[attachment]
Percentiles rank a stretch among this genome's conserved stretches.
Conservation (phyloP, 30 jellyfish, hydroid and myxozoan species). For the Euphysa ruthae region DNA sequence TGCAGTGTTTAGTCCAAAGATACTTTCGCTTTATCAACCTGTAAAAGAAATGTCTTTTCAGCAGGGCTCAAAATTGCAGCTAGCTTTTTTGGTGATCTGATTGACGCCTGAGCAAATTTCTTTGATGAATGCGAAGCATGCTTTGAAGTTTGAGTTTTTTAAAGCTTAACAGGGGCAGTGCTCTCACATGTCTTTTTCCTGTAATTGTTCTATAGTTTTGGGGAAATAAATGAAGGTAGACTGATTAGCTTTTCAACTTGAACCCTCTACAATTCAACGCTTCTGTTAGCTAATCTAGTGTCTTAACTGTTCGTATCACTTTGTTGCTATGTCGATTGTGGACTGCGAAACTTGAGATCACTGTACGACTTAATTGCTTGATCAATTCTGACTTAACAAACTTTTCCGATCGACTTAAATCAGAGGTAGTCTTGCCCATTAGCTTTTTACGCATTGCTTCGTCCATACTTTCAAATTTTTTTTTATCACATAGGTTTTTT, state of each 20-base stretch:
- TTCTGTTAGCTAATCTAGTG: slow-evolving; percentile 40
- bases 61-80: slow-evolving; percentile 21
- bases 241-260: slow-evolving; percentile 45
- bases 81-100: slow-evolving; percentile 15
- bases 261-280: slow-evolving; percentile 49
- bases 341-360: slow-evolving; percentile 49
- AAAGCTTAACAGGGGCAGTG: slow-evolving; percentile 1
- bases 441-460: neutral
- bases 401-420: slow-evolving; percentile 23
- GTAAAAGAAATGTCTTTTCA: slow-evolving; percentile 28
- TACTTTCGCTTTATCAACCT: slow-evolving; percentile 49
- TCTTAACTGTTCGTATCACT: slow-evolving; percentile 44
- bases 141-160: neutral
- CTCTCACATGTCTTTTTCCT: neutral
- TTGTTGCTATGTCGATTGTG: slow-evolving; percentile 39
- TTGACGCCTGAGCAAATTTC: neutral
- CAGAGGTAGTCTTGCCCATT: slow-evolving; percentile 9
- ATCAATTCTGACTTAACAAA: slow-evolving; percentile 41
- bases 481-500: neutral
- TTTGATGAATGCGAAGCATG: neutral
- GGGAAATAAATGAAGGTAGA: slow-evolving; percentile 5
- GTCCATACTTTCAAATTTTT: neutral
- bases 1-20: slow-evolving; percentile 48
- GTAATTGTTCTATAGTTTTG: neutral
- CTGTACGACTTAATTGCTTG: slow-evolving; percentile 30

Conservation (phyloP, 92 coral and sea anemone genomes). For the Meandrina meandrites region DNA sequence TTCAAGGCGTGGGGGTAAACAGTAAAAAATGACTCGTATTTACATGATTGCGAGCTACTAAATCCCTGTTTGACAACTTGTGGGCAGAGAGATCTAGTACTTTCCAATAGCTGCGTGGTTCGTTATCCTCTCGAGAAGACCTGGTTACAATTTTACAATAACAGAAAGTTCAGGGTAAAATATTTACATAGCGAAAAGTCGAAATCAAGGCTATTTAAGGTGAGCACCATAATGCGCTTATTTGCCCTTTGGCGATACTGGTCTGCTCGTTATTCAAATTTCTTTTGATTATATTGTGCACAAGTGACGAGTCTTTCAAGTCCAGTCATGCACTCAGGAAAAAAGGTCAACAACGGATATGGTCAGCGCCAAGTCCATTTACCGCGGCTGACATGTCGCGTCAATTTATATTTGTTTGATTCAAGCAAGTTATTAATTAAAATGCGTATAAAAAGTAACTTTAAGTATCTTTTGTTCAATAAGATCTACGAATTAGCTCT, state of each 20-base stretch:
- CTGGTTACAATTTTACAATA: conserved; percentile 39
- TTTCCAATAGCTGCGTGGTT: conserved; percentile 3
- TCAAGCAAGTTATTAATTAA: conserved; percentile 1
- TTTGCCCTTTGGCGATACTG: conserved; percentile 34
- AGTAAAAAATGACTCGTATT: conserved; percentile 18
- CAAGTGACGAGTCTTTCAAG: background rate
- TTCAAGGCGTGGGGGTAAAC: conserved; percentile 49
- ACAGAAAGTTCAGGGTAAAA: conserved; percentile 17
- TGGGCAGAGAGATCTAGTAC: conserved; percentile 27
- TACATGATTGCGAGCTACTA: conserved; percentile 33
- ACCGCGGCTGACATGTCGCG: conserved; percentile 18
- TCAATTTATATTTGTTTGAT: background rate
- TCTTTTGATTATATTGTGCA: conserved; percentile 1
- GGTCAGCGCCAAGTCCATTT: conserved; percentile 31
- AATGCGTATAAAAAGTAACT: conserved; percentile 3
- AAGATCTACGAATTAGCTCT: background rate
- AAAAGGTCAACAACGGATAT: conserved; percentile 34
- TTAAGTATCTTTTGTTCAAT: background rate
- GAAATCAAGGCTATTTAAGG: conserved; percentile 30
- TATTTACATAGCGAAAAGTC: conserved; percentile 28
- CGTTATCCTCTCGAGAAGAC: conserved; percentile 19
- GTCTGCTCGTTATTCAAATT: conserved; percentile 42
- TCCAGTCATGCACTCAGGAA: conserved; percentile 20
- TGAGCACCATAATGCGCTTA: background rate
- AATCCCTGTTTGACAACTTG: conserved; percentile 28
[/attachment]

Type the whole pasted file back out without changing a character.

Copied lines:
Percentiles rank a stretch among this genome's conserved stretches.
Conservation (phyloP, 30 jellyfish, hydroid and myxozoan species). For the Euphysa ruthae region DNA sequence TGCAGTGTTTAGTCCAAAGATACTTTCGCTTTATCAACCTGTAAAAGAAATGTCTTTTCAGCAGGGCTCAAAATTGCAGCTAGCTTTTTTGGTGATCTGATTGACGCCTGAGCAAATTTCTTTGATGAATGCGAAGCATGCTTTGAAGTTTGAGTTTTTTAAAGCTTAACAGGGGCAGTGCTCTCACATGTCTTTTTCCTGTAATTGTTCTATAGTTTTGGGGAAATAAATGAAGGTAGACTGATTAGCTTTTCAACTTGAACCCTCTACAATTCAACGCTTCTGTTAGCTAATCTAGTGTCTTAACTGTTCGTATCACTTTGTTGCTATGTCGATTGTGGACTGCGAAACTTGAGATCACTGTACGACTTAATTGCTTGATCAATTCTGACTTAACAAACTTTTCCGATCGACTTAAATCAGAGGTAGTCTTGCCCATTAGCTTTTTACGCATTGCTTCGTCCATACTTTCAAATTTTTTTTTATCACATAGGTTTTTT, state of each 20-base stretch:
- TTCTGTTAGCTAATCTAGTG: slow-evolving; percentile 40
- bases 61-80: slow-evolving; percentile 21
- bases 241-260: slow-evolving; percentile 45
- bases 81-100: slow-evolving; percentile 15
- bases 261-280: slow-evolving; percentile 49
- bases 341-360: slow-evolving; percentile 49
- AAAGCTTAACAGGGGCAGTG: slow-evolving; percentile 1
- bases 441-460: neutral
- bases 401-420: slow-evolving; percentile 23
- GTAAAAGAAATGTCTTTTCA: slow-evolving; percentile 28
- TACTTTCGCTTTATCAACCT: slow-evolving; percentile 49
- TCTTAACTGTTCGTATCACT: slow-evolving; percentile 44
- bases 141-160: neutral
- CTCTCACATGTCTTTTTCCT: neutral
- TTGTTGCTATGTCGATTGTG: slow-evolving; percentile 39
- TTGACGCCTGAGCAAATTTC: neutral
- CAGAGGTAGTCTTGCCCATT: slow-evolving; percentile 9
- ATCAATTCTGACTTAACAAA: slow-evolving; percentile 41
- bases 481-500: neutral
- TTTGATGAATGCGAAGCATG: neutral
- GGGAAATAAATGAAGGTAGA: slow-evolving; percentile 5
- GTCCATACTTTCAAATTTTT: neutral
- bases 1-20: slow-evolving; percentile 48
- GTAATTGTTCTATAGTTTTG: neutral
- CTGTACGACTTAATTGCTTG: slow-evolving; percentile 30

Conservation (phyloP, 92 coral and sea anemone genomes). For the Meandrina meandrites region DNA sequence TTCAAGGCGTGGGGGTAAACAGTAAAAAATGACTCGTATTTACATGATTGCGAGCTACTAAATCCCTGTTTGACAACTTGTGGGCAGAGAGATCTAGTACTTTCCAATAGCTGCGTGGTTCGTTATCCTCTCGAGAAGACCTGGTTACAATTTTACAATAACAGAAAGTTCAGGGTAAAATATTTACATAGCGAAAAGTCGAAATCAAGGCTATTTAAGGTGAGCACCATAATGCGCTTATTTGCCCTTTGGCGATACTGGTCTGCTCGTTATTCAAATTTCTTTTGATTATATTGTGCACAAGTGACGAGTCTTTCAAGTCCAGTCATGCACTCAGGAAAAAAGGTCAACAACGGATATGGTCAGCGCCAAGTCCATTTACCGCGGCTGACATGTCGCGTCAATTTATATTTGTTTGATTCAAGCAAGTTATTAATTAAAATGCGTATAAAAAGTAACTTTAAGTATCTTTTGTTCAATAAGATCTACGAATTAGCTCT, state of each 20-base stretch:
- CTGGTTACAATTTTACAATA: conserved; percentile 39
- TTTCCAATAGCTGCGTGGTT: conserved; percentile 3
- TCAAGCAAGTTATTAATTAA: conserved; percentile 1
- TTTGCCCTTTGGCGATACTG: conserved; percentile 34
- AGTAAAAAATGACTCGTATT: conserved; percentile 18
- CAAGTGACGAGTCTTTCAAG: background rate
- TTCAAGGCGTGGGGGTAAAC: conserved; percentile 49
- ACAGAAAGTTCAGGGTAAAA: conserved; percentile 17
- TGGGCAGAGAGATCTAGTAC: conserved; percentile 27
- TACATGATTGCGAGCTACTA: conserved; percentile 33
- ACCGCGGCTGACATGTCGCG: conserved; percentile 18
- TCAATTTATATTTGTTTGAT: background rate
- TCTTTTGATTATATTGTGCA: conserved; percentile 1
- GGTCAGCGCCAAGTCCATTT: conserved; percentile 31
- AATGCGTATAAAAAGTAACT: conserved; percentile 3
- AAGATCTACGAATTAGCTCT: background rate
- AAAAGGTCAACAACGGATAT: conserved; percentile 34
- TTAAGTATCTTTTGTTCAAT: background rate
- GAAATCAAGGCTATTTAAGG: conserved; percentile 30
- TATTTACATAGCGAAAAGTC: conserved; percentile 28
- CGTTATCCTCTCGAGAAGAC: conserved; percentile 19
- GTCTGCTCGTTATTCAAATT: conserved; percentile 42
- TCCAGTCATGCACTCAGGAA: conserved; percentile 20
- TGAGCACCATAATGCGCTTA: background rate
- AATCCCTGTTTGACAACTTG: conserved; percentile 28